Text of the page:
In our previous roundup of six of the latest UV coolants, we found that they all performed very similarly with a modern pump, with no significant variations in flow rate or temperatures. As most are water-based or have water-like consistency, this isn't surprising, and means that looks are far more important if you're after colour or UV reactivity.
It's also worth remembering, then, that your purchase of coolant should be on looks and value alone - with all coolants we've tested so far performing nearly identically, and none offering long term protection against leak damage (all coolants we've tested will eventually become conductive, even if its slightly so), only cost and eye candy are of real concern.
This time, we're looking at some of the non-UV coolants on the market, and also two of the latest pigment and pearlescent-effect coolants from Mayhem's, to see if all those pretty additives have a negative impact on performance. We've included the data we obtained in our last test to see which coolants are best overall too.
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As you’d be a little crazy to water-cool your PC if it isn’t overclocked, we’ve used an Intel Core i5-2500K, which has been overclocked to 4.7GHz using vcore of 1.4V. The system was run with deionised water for a week to allow the thermal paste to cure.
We record the ambient room temperature to present the result as a delta T (the difference between the temperature of the CPU and the ambient temperature), to deal with any slight variations in the temperature in our testing environment. To measure flow rate, we used a Cole Palmer 120-1200LPH Flow Meter, reading results in litres per minute to obtain a more accurate reading given the meter is analogue. We filled the loop with deionised water to start with, then drained it, emptying each component, and filled the loop with the first coolant.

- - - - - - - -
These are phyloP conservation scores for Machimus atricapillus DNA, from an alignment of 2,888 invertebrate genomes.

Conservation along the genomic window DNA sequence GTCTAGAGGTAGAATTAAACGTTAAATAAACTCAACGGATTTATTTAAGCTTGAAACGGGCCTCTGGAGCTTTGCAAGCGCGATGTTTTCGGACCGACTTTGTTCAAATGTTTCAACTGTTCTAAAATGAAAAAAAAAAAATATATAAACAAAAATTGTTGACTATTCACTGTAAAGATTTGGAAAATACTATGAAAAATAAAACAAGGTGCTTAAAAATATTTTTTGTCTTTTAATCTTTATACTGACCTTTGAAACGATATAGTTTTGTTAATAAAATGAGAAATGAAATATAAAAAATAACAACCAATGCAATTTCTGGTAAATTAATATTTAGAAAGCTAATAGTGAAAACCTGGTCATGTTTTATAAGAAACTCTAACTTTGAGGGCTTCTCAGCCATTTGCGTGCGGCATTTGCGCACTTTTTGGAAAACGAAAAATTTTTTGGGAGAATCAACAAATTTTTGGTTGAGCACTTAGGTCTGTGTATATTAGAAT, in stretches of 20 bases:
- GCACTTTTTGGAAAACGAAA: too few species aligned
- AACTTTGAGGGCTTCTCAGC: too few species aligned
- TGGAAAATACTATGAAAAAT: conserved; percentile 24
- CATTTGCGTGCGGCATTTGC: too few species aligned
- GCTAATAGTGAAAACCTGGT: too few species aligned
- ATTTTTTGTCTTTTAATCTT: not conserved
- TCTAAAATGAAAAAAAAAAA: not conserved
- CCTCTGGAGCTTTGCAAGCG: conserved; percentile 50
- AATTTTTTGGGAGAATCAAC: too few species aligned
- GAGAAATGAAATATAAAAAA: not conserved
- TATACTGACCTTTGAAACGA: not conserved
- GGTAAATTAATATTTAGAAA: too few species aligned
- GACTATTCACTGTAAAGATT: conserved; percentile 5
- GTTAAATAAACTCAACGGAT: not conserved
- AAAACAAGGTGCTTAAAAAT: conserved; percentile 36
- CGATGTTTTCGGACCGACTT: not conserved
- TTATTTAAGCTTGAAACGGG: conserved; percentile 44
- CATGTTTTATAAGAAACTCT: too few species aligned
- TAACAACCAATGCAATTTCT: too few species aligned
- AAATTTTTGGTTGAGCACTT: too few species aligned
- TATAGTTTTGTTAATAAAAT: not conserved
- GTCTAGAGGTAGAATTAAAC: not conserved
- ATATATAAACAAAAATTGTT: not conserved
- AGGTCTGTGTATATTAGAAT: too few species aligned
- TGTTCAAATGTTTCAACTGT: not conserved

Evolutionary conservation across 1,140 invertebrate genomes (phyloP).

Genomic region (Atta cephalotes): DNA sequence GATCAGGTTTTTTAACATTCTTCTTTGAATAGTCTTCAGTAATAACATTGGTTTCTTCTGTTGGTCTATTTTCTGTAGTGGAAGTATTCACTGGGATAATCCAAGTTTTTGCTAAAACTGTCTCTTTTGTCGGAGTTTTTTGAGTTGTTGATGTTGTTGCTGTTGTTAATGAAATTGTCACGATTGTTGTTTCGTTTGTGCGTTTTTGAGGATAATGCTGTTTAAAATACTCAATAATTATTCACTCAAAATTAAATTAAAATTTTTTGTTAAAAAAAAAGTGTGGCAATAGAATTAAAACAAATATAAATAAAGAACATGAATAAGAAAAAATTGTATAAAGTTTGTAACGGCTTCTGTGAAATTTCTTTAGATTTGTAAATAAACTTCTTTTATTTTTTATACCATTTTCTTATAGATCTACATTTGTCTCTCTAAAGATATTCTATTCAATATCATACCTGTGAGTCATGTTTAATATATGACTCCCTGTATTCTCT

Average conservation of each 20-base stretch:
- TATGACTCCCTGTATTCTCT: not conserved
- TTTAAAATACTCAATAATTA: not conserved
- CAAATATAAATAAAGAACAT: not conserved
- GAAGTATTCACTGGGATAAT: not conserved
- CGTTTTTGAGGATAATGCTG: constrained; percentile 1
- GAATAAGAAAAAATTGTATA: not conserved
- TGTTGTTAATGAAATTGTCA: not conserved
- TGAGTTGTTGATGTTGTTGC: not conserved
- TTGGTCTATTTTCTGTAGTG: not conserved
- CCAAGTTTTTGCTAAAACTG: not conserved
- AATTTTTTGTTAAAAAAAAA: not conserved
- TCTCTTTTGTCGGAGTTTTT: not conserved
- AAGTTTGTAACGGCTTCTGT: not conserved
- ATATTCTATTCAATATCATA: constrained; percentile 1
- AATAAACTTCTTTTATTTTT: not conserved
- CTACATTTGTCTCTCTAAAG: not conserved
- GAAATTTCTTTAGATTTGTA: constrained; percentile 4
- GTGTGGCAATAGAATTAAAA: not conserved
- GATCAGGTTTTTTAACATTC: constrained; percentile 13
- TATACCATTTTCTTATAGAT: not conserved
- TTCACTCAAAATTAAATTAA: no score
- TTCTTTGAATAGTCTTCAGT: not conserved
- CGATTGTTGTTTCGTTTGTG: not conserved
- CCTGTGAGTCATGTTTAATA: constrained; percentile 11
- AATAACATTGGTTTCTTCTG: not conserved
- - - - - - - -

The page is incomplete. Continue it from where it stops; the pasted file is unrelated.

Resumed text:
We then flushed each coolant out with deionised water, draining this as best we could between fills to ensure that there was no residual coolant left and only a minimal amount of deionised water – this is the best compromise between either leaving the loop drying for days on end or having six individual loops, which is clearly very impractical. We allowed each coolant to rid itself of air bubbles until non were visible in the coolant, tubes or audibly in the pump or blocks.
While long term testing to identify weaknesses in the coolants when used over longer periods with heat loads is preferable, this wasn't possible in the short time scale we had for testing. To do this properly, you'd need at least six months of testing per coolant with a heat source and this just wasn't possible, not to mention many of the coolants likely going end of life before we published the results. As such, our testing is done with off-the-shelf retail products so you can see exactly how your coolant will look and perform when it arrives.